Volume 44, Issue 1 (3-2020)                   Research in Medicine 2020, 44(1): 301-307 | Back to browse issues page

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Sameni F, Esmaeili A, Dabiri H, Azargun R, Goudarzi H, Mohammadzadeh A. Distribution of Integron Class I in Drug Resistant Pseudomonas aeruginosa Isolated from Clinical Samples. Research in Medicine. 2020; 44 (1) :301-307
URL: http://pejouhesh.sbmu.ac.ir/article-1-1973-en.html
Shahid Beheshti University of Medical Sciences , hodabiri@gmail.com
Abstract:   (2171 Views)
Abstract
Pseudomonas aeruginosa is an opportunistic pathogen and management and treatment of infections caused by drug resistant strains of P. aeruginosa has become a major challenge(1). The aim of the present study was to investigate the prevalence of resistant isolates of P. aeruginosa class I integron in clinical and environmental samples.
Materials and Methods: In current descriptive study on 101 samples, patients with cystic fibrosis admitted to the pediatric ward and patients with burn infections were included. Samples from ulcers and throat were collected and analyzed by microbiological and biochemical methods. Antibiotic susceptibility testing was performed by disk diffusion method according to CLSI guidelines. DNA was extracted and gene for class I Integrons was amplified.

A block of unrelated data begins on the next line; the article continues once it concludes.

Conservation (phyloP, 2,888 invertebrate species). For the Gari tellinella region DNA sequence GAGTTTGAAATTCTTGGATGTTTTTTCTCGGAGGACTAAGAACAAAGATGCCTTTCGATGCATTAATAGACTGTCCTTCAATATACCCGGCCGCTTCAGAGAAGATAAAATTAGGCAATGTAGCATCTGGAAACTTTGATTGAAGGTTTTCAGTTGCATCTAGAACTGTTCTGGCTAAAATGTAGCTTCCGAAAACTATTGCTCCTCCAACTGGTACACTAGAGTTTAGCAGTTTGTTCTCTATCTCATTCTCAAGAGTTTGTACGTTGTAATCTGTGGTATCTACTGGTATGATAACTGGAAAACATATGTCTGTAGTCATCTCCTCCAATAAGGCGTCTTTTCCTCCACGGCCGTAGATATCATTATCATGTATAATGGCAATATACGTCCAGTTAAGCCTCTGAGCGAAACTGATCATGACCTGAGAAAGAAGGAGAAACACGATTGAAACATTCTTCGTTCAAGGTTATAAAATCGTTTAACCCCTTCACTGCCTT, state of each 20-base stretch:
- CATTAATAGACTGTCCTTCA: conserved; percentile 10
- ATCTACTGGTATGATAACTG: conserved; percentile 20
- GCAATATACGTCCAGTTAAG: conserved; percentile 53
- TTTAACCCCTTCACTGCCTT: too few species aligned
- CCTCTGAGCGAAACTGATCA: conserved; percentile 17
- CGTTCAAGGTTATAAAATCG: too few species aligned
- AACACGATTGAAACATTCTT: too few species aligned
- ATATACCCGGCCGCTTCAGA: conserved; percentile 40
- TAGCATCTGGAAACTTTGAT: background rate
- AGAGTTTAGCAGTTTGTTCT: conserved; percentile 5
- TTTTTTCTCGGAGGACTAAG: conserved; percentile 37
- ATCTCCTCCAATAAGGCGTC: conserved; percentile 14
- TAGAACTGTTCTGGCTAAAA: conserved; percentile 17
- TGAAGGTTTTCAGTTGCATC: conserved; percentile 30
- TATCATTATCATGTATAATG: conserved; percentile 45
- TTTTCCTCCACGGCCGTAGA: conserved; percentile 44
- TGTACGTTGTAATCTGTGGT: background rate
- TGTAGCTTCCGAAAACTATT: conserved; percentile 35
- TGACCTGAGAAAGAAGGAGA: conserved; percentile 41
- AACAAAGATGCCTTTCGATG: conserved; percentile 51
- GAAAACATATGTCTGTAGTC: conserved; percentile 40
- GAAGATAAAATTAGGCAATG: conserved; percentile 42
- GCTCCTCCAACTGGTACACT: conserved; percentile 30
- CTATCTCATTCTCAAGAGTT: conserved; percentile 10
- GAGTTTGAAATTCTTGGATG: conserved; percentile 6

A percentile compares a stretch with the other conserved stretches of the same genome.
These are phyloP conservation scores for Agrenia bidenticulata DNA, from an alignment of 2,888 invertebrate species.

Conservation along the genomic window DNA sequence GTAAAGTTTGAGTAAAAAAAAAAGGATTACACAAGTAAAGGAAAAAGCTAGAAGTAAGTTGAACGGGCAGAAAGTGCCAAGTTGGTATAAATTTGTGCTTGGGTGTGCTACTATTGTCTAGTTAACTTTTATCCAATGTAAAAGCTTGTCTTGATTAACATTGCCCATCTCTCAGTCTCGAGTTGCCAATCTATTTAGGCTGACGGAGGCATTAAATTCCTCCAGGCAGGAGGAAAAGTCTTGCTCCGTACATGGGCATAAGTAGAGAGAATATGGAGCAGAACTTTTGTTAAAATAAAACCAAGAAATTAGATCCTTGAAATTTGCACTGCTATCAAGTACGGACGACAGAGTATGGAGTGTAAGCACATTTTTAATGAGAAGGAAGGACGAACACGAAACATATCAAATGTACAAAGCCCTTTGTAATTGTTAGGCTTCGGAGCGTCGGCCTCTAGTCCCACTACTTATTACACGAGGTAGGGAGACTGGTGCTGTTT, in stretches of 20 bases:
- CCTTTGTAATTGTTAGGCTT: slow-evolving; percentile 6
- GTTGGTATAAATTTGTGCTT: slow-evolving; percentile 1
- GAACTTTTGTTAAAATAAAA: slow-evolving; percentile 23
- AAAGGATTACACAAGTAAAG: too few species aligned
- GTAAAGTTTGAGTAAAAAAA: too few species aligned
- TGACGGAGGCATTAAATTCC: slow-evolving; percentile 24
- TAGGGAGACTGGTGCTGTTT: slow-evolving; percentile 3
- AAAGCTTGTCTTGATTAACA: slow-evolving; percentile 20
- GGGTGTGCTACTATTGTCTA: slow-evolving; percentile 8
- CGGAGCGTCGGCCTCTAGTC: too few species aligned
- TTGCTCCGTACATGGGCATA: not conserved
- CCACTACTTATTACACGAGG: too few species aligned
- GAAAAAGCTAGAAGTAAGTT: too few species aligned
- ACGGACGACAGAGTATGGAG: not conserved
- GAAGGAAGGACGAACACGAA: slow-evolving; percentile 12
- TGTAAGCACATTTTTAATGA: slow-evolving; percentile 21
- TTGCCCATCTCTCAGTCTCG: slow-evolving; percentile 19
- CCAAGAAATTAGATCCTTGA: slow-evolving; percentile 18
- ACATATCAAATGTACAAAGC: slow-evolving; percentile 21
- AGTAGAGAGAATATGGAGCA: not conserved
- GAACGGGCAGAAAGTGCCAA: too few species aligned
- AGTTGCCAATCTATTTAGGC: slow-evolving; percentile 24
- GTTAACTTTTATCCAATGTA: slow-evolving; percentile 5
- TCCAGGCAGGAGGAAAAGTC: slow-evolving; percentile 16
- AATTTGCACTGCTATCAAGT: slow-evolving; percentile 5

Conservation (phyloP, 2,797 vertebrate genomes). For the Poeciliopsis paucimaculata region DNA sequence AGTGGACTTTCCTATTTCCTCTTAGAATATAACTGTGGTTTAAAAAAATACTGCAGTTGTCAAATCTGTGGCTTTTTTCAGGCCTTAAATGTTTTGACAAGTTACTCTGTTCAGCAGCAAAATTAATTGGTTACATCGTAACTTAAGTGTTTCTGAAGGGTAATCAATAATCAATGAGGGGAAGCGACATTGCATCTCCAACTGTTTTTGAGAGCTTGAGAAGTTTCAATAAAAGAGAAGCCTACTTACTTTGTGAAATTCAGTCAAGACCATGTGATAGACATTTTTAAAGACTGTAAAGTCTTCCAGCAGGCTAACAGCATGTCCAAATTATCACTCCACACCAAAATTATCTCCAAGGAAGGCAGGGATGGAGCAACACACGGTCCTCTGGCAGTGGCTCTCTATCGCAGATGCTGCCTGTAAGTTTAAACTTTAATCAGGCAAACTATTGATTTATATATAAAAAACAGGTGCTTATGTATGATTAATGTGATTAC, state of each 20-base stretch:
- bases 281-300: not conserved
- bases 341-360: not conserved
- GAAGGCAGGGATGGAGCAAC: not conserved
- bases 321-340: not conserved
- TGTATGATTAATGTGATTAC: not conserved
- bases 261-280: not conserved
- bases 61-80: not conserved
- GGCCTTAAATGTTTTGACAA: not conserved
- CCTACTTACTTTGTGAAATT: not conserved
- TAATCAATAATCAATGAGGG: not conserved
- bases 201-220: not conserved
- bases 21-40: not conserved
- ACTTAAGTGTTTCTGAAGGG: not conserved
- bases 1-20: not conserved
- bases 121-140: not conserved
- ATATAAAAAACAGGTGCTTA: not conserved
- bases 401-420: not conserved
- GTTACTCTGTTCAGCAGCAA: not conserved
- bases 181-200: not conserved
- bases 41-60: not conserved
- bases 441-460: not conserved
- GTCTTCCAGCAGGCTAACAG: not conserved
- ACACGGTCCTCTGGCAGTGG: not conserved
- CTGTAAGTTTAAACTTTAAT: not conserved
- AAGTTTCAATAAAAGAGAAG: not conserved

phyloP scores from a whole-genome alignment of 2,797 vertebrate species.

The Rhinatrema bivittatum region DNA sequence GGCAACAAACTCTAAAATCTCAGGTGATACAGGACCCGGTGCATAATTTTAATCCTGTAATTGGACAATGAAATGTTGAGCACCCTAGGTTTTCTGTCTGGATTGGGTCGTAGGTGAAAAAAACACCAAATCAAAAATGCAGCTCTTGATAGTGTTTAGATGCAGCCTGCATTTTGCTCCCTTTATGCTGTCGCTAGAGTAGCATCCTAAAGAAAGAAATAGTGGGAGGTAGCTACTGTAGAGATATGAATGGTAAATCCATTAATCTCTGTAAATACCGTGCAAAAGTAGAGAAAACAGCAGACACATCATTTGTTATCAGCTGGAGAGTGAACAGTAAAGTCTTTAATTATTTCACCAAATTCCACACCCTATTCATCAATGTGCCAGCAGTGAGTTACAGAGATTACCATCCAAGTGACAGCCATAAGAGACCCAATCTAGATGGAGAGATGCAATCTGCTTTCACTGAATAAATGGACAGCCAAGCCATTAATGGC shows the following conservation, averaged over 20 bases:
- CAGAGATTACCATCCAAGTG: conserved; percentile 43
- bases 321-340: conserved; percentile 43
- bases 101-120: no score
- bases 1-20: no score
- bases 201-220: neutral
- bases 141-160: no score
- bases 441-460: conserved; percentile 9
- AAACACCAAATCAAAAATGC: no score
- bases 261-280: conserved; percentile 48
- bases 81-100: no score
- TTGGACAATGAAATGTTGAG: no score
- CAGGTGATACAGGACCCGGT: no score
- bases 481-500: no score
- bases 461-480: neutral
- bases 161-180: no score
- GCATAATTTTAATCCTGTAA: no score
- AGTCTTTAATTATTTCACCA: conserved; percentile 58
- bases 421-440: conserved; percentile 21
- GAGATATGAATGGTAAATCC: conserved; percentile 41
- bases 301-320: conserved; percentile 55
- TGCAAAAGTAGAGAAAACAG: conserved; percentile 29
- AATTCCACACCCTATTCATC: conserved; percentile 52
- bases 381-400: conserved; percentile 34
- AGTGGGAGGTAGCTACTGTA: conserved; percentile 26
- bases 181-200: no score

Results: Of 101 strains isolated from patients (37 from cystic fibrosis and 64 from burn patients) which drug susceptibility was performed, 97.02% was susceptible to colistin and 30.6% was susceptible to amikacin and Pipracilin. Most resistant drug shown for ceftizoxime 97.2% and Ceftriaxone 67.3%.  From the isolated strains, 18 isolate show complete resistant, 7 intermediate resistant and 76 were pan-susceptible. According to our analysis, 50% of isolate have MDR resistance. Based on PCR analysis, of 101 isolates, 60 (%59.4) have integron class 1 gene. This gene was significantly associated with strains resistant to amikacin, tobromycin, ciprofloxacin and pipracillin.
Conclusions: there was an increasing concern about the resistance of P. aeruginosa to the most available antibiotics such as colistin, amikacin and imipenem.
 
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Type of Study: Original | Subject: Microbiology
Received: 2019/01/19 | Accepted: 2019/07/31 | Published: 2020/04/11

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